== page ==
One of my favorite sayings is, “When you hear hoof beats, look for horses, not zebras.” In almost every publication pertaining to our industry, the number-one concern is what to do with the dying fan base at our racetracks—the handle, attendance, VLTs, OTW, ADWs, etc… Not that these concerns are not real problems, I just don’t think they need to be so exotic. My suggestion is not a new one, just another look at the problem. It certainly won’t fix all of the internal problems, but it might help the industry have a better chance at survival.
In times of trouble, and in times of tragedy, in a time when you are seeking comfort, whom do you run to? Family.
Tampa hosted Super Bowl XLIII and did a beautiful job. What I enjoyed watching, besides the game, half-time shows, and commercials, was a show called the “NFL Experience,” a week-long promotion that aired on both ESPN and our local news station. They had fans interacting with NFL activities, like throwing a football through tires and kicking field goals. Some of the folks were competitive, but most of them looked like ordinary people having fun.
I took my 12-year-old son to the 51st running of the Daytona 500. We took off from the farm about 7 a.m., and on our way to the race, my son said, “You know, Dad, I don’t know much about NASCAR.”
To be honest, I didn’t either, but I said, “Well, it’s like the Kentucky Derby for stock cars, and I’m sure we’re gonna have fun!” And fun we had. I think the only thing we didn’t do was drive ’em. We parked, unloaded with cooler in hand, a couple of subs and snacks, a pair of headphones, two ponchos (chance of rain), and after a brisk 45-minute walk, we were in the gate.
I soon learned they had a “NASCAR Experience” located in the infield called the “Fan Zone.” You could buy a pass for $90, so we got two. I wasn’t going to say, “OK, son, let’s go to our seats and sit for three hours before the race.” We took a trolley ride and bang, we were in the “Zone,” and we had a blast!
Much like the paddock area at the racetrack, the back of each garage in the “Zone” horseshoes around the outside of the “Zone.” The backside of every garage had a big plate-glass window where fans could watch each race team get its car ready. There was even an opening at the bottom of the window to get autographs if you were lucky. We weren’t. We got there too late and the cars had already been moved, but I did get two lug nuts from a guy who was cleaning up Mark Martin’s garage. Cool, huh? Besides that, they had a rock band, a food court, beer, lemonade, ice cream, bungee jumping, and a rock climbing wall.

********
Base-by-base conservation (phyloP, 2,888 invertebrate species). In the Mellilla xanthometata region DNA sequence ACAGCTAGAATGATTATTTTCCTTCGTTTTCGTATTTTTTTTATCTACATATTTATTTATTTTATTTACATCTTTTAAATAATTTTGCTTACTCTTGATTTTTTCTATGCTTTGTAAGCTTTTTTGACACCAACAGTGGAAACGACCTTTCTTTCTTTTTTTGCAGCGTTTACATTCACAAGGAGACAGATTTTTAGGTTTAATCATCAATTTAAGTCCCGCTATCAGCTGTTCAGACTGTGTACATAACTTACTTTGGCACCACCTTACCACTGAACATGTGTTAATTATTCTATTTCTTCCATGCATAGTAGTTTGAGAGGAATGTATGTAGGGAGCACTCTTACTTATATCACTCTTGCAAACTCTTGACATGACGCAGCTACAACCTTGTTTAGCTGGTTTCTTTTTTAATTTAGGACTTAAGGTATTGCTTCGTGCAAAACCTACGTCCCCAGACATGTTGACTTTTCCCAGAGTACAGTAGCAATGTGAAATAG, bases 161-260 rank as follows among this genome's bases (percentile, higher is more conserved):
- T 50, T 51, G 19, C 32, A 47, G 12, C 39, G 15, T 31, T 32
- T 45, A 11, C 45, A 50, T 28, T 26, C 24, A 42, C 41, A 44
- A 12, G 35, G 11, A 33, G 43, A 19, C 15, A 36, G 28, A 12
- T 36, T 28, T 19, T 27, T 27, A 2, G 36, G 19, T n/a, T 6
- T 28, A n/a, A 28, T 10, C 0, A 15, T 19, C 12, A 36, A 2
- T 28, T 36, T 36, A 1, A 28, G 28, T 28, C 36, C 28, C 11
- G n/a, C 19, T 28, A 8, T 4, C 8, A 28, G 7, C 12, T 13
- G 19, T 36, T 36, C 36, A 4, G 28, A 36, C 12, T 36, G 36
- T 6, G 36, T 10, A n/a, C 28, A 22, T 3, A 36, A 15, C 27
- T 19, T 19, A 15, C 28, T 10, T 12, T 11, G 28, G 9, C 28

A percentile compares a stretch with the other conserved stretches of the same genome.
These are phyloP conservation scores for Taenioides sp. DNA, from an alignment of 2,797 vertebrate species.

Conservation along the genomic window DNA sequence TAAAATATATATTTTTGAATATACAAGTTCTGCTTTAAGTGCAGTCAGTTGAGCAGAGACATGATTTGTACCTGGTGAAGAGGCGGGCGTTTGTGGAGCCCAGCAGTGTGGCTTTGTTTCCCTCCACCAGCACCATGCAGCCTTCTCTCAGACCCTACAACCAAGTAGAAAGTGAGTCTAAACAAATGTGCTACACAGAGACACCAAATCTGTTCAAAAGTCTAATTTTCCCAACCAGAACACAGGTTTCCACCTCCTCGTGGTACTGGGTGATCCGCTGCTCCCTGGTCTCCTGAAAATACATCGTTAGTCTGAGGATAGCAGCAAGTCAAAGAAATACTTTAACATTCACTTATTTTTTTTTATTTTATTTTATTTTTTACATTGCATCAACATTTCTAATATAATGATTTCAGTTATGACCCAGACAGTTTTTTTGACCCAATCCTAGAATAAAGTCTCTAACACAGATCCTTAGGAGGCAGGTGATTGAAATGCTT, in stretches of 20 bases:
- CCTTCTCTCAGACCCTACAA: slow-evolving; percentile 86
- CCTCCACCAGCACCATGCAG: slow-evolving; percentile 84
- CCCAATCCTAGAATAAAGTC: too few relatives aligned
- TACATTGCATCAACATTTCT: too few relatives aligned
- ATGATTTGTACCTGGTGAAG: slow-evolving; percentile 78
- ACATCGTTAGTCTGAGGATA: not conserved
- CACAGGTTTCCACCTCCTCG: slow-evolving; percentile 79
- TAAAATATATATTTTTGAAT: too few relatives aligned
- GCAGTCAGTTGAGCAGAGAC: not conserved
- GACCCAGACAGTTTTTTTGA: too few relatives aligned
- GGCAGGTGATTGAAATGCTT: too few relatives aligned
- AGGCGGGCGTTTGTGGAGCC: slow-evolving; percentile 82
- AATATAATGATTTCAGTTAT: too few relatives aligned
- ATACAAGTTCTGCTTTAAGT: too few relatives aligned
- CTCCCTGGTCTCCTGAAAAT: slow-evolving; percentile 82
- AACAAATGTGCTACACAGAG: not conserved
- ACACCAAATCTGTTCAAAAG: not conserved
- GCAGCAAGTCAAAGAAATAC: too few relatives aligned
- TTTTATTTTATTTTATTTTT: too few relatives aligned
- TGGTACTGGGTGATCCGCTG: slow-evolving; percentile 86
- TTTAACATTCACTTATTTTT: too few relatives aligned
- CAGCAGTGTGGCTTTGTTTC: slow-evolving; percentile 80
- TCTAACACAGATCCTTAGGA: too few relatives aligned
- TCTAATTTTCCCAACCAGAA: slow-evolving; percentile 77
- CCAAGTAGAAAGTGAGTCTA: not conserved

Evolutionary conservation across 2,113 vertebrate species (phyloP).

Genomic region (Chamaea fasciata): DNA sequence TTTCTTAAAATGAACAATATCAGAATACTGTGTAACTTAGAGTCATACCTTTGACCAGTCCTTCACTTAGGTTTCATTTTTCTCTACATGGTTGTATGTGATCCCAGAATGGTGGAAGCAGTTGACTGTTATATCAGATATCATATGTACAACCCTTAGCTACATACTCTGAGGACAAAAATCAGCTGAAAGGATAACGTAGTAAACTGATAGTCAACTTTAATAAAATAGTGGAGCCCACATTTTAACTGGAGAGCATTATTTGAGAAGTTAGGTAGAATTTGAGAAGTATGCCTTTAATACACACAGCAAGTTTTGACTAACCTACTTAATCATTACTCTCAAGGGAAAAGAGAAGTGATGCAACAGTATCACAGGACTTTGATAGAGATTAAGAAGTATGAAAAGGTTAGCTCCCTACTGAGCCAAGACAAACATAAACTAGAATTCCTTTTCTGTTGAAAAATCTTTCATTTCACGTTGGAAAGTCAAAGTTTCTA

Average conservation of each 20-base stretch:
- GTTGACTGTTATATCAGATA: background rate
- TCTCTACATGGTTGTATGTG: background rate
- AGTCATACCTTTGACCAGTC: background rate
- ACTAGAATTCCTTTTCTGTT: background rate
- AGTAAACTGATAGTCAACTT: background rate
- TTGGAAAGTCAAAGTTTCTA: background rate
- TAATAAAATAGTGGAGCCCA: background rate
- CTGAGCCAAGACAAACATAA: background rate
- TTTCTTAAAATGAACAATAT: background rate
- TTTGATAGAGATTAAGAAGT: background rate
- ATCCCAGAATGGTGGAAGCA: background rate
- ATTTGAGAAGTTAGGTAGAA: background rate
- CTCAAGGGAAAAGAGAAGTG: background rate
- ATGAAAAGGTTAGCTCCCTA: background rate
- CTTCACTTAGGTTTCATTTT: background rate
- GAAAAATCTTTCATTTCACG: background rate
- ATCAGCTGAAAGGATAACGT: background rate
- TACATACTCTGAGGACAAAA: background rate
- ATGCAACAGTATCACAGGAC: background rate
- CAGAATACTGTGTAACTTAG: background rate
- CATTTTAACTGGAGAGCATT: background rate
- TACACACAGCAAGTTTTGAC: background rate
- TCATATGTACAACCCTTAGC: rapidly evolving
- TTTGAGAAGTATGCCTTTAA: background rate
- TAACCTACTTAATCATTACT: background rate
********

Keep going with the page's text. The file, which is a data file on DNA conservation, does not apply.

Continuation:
On big racing days with media coverage, wouldn’t it be great to have a “Fan Zone?” Build a couple of stalls and have retired horses with a groom. Show different parts of the horse; maybe have one tacked up with a jockey. Get a big screen TV and show some great races from the past. Have someone demonstrate how to bet, so newcomers are more comfortable doing this for the first time. Maybe invest in a simulator like the ones in the jocks’ room that the kids could ride with a big screen in front of them as if they were in the race. And why not clean up some used horse shoes to give out, or have autographed posters from a jockey or trainer?
The Daytona 500 was won by Matt Kenseth; he got the lead for 15 seconds and had 48 laps to go when the race was called for rain. Were we disappointed? Maybe, only because our driver, Dale Earnhardt Jr., didn’t win. But so what? Eight hours earlier we didn’t even have a horse in the race. We do now and have the hat and shirt to prove it!
Walking 45 minutes back to our truck, in the rain, ponchos draped over our bodies, headphones still on my son’s head, he looked up at me and said, “Thanks, Dad.”
The Thoroughbred industry has always been rich in family tradition, with generation upon generation of horsemen. Family matters all the time, especially in these times.
When you hear hoof beats, look for fans, not just gamblers.
Bobby Jones is the manager of BryLynn Farm near Reddick, Fla.